Introduced in 2010 and based on the Accord platform, the Honda Crosstour wagon was officially classed as an Accord variant. But it shared almost no body parts with its sedan counterpart, although it did utilize the same V-6 drivetrain. There was no four-cylinder version.
Displacing 3.5 litres, the V-6 developed 271 horsepower and 254 lb-ft of torque, which gave it lively performance. Comparatively, the Toyota Venza, a direct competitor, was good for 268 horses, so performance-wise, these two were neck-and-neck. Transmission was a five-speed automatic only, and you could choose from all-wheel-drive or front-drive.
The Real Time AWD system was of the full-time variety, and as inconspicuous as these things get. Unless you got caught in deep snow or sand, you wouldn’t even know it was there. By the way, the Crosstour system was completely different from Honda/Acura’s SH-AWD arrangement used in some of the company’s other products.
In 2010, there was but one trim level – EX-L – and, unsurprisingly, the AWD version was a little thirstier than the FWD: 8.0 litres/100 km in town versus 7.2 litres/100 km.
Relatively high equipment level here: Full leather interior, dual-zone climate control system, tilt/telescoping steering, heated front seats, XM satellite radio and the usual power modcons all came standard and you could also get a navi package, which included a back-up camera and steering-wheel-mounted controls.
Storage capacity was 1,453 litres with the back seats folded, and the back door was a one-piece affair that opened like a hatchback. By way of comparison, Honda’s CR-V SUV had 2,064 litres of space.
Unsurprisingly, the Crosstour had that attractive high-driveability factor that Honda has been building into its Accord models almost since the first one was introduced to North America in 1976. The V-6 could be on the growly side, and Toyota’s Venza V-6 was smoother with a more refined power delivery, but it was a close call, either way.
Many car makers have an aversion to the term “station wagon.” Maybe it’s because it conjures up corny visions of Ward Cleaver taking Beav and Wally to the soda shop, and the poodle-skirts and saddle-shoes Eisenhower era in the United States. Europeans have no such phobias,and their equivalent, which is known as an estate wagon, has been a popular model designation for decades. Honda, in fact, has had an Accord wagon in the U.K. and elsewhere for years.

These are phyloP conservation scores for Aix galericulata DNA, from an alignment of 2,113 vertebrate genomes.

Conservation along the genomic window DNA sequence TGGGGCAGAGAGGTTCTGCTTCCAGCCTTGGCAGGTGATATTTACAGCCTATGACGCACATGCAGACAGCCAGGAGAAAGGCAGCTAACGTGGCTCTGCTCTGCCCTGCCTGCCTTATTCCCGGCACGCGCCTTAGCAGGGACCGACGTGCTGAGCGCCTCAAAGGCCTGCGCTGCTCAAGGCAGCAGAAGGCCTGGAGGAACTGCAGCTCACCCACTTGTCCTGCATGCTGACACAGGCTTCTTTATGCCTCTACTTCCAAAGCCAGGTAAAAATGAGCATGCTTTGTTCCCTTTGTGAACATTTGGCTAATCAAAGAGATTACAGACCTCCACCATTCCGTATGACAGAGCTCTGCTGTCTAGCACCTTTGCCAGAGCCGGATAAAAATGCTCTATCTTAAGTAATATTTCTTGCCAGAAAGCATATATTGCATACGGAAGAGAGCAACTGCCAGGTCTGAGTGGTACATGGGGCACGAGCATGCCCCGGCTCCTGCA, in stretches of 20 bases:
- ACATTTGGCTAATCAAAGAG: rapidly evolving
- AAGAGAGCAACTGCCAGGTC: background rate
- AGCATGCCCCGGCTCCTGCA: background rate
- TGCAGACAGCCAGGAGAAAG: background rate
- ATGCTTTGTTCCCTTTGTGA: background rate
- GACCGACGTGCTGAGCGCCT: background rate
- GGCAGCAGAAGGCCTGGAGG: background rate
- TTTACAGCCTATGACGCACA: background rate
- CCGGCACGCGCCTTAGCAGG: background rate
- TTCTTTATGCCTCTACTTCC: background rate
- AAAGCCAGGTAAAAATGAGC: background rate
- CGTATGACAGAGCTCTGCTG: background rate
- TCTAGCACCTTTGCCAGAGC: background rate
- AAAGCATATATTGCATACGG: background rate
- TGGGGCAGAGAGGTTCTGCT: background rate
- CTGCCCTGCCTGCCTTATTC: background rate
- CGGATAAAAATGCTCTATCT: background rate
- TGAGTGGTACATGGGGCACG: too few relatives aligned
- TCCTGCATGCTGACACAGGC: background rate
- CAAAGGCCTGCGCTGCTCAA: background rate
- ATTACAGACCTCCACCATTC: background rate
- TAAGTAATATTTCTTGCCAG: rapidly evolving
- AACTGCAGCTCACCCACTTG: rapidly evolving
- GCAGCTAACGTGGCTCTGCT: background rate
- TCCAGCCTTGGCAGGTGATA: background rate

Transport Canada has one safety recall on file for the 2010 Crosstour and it’s a complicated one. The secondary shaft bearing in some automatic transmissions could fail and resulting in an instant loss of power, various trouble lights flashing on the dashboard, loss of Park, and possible damage to the transmission itself. This recall applies to all Accords of this vintage.
To this, we can add an airbag recall from the U.S. National Highway Traffic Safety Administration. Some Crosstour models may have a passenger-side airbag that was improperly installed and may not protect an “unbelted child” in the event of an accident.
Six technical service bulletins are on file with NHTSA. They range from software issues to premature spark plug fouling, to malfunction lights coming on when the engine oil level gets a little low.
As far as Consumer Reports is concerned, this is a good one. Aside from some minor issues with the suspension, it gives the 2010 Crosstour top marks virtually right across the board, with its “good bet” designation thrown in. It rates an overall “better than average” grade and, according to CR, “combines the appearance and versatility of a wagon and hatchback without looking like an SUV.” Some comments from owners: “Like to see a power liftgate,” “Seats were the most comfortable I’ve ever sat in” and “Rear quarter reminds me of the Porsche Panamera.”
High marks also from market research firm J.D. Power. In fact, aside from comfort, style, and body and interior accessories, it gets the best marks this organization can bestow and an “among the best” grade for overall performance and design.
No surprise then to learn that this one has held its value well. From a base price of less than $35,000 for the 2WD version in 2010, it’s still fetching $20,000 and up. The AWD versions are valued $1,500-$2,000 higher than the base FWD models and the navi package adds another $500-$,1000.
2010 Honda Crosstour
Original Base Price: $34,900; Black Book: $25,600-$27,700; Red Book: $20,700-$22,500
Engine: 3.5-litre V-6
Horsepower/Torque: 271 hp/254lb-ft
Transmission: Five-speed automatic
Drive: Front- or all-wheel
Fuel Economy (litres/100 km): 12.3 city/8.0 highway; regular gas
Alternatives: Toyota Venza, Nissan Murano, Volkswagen Tiguan, Audi A4 Avant, BMW 3-Series Wagon, Subaru Forester
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